There are tighter times ahead for pig producers in Northern Ireland

Pig producers in Northern Ireland (NI) have been enduring a period of stress over the last number of months.

Sunday, 20th June 2021, 2:00 pm
Pigs on Norman Robson's farm, Doagh. Picture: Cliff Donaldson
Pigs on Norman Robson's farm, Doagh. Picture: Cliff Donaldson

Financial pressures have been created by several factors.

The ongoing global pandemic certainly continues to leave its mark on the industry. Factory closures due to outbreaks of COVID-19, both on our own shores and further afield, have put a severe dent in our pig producers’ farm profits. A Department of Agriculture, Environment and Rural Affairs (DAERA) support scheme was successfully delivered to those farmers who suffered depressed incomes following an outbreak of COVID-19 at a local processing plant in Ballymena. A subsequent scheme, yet to be launched, will aim to support farmers who have been forced into taking a hugely reduced price for their cull sows over the last 12 months.

Whilst DAERA have been supportive of the industry to date in facilitating support schemes, any such schemes do not fully reimburse the farmer who endures a proportion of the loss themselves. The Ulster Farmers’ Union (UFU) pork and bacon committee is grateful to Agriculture Minister Edwin Poots and DAERA for their support of the sector thus far.

The current market price for prime pigs is almost 15 percent lower than the same period last year. COVID-19 again, is deemed responsible. Processing plant closures in Great Britain due to COVID-19 outbreaks have directly affected the market price for prime pigs in Northern Ireland The UFU pork and bacon committee have been liaising with DAERA officials around this price depression, they are monitoring the situation.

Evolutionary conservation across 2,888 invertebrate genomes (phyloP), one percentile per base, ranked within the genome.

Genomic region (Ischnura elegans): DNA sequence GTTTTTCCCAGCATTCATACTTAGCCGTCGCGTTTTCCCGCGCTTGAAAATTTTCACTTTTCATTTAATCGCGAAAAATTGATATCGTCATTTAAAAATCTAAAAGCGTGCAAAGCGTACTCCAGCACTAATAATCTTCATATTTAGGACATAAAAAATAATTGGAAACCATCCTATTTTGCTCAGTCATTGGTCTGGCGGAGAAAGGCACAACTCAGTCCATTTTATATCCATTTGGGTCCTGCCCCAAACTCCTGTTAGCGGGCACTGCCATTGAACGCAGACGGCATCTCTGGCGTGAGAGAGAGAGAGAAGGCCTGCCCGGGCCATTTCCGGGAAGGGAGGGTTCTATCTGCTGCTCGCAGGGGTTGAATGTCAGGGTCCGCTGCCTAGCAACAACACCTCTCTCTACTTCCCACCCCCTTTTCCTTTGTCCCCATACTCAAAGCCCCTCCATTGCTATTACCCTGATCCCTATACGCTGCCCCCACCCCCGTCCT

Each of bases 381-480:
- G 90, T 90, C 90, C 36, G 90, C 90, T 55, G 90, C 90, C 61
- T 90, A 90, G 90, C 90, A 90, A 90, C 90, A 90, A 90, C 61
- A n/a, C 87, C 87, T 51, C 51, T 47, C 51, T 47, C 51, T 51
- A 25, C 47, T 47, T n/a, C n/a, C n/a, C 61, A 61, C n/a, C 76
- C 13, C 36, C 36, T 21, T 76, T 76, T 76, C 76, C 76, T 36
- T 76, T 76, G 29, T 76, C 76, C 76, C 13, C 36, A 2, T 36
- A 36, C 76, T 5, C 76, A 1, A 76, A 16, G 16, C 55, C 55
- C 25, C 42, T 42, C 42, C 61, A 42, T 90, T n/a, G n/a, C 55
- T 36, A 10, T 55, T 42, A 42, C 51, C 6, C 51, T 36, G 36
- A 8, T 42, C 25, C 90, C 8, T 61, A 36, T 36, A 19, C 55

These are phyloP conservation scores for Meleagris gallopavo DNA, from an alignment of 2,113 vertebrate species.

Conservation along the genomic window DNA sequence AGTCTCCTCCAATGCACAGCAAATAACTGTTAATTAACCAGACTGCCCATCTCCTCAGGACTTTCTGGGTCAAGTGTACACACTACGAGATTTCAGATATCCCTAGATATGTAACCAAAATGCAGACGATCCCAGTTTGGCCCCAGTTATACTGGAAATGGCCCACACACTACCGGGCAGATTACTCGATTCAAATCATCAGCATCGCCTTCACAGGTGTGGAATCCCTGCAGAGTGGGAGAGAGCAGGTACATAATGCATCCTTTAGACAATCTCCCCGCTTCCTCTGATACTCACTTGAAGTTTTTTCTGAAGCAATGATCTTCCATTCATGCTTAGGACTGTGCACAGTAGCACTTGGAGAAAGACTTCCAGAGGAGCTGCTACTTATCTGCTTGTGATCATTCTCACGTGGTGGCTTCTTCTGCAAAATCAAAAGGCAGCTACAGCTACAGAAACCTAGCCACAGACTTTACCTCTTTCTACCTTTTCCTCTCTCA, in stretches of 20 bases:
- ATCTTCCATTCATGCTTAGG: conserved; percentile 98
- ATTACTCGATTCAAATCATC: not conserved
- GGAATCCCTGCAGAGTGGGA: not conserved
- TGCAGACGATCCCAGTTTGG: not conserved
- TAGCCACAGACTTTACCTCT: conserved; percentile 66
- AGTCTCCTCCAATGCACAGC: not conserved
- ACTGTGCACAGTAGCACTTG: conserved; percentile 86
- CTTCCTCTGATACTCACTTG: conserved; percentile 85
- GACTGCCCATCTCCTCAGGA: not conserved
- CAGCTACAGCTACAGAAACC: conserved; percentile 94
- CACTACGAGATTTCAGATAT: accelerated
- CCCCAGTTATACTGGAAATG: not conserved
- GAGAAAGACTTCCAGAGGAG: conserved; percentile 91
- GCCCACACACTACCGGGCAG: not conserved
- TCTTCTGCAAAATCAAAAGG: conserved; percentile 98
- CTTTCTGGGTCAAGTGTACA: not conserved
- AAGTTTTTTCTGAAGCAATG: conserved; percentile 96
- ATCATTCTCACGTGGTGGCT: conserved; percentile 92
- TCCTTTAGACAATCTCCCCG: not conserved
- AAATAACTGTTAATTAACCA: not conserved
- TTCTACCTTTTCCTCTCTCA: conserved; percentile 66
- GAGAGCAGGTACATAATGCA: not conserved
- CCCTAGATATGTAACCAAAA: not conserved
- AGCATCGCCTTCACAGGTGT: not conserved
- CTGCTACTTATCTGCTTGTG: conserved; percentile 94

A perfect storm is almost complete when the soaring price of feed is considered. Current costs of straights mean that producers are seeing increases in feed diets. A typical diet is at least £40 per tonne more expensive than 12 months ago. When combined with the price reduction for pigs, a producers profit/loss account can be deemed to be reduced by 25 percent relative to 2020.

There is real concern that net margins are now in negative territory. Recent online attendees to the UK Pig and Poultry Forum heard of the need for pig prices to rise in order to ensure that production remains profitable given the price of feed.

Whilst the outlook may be challenging, the UFU pork and bacon committee continue to work diligently with the best interests of the industry at heart.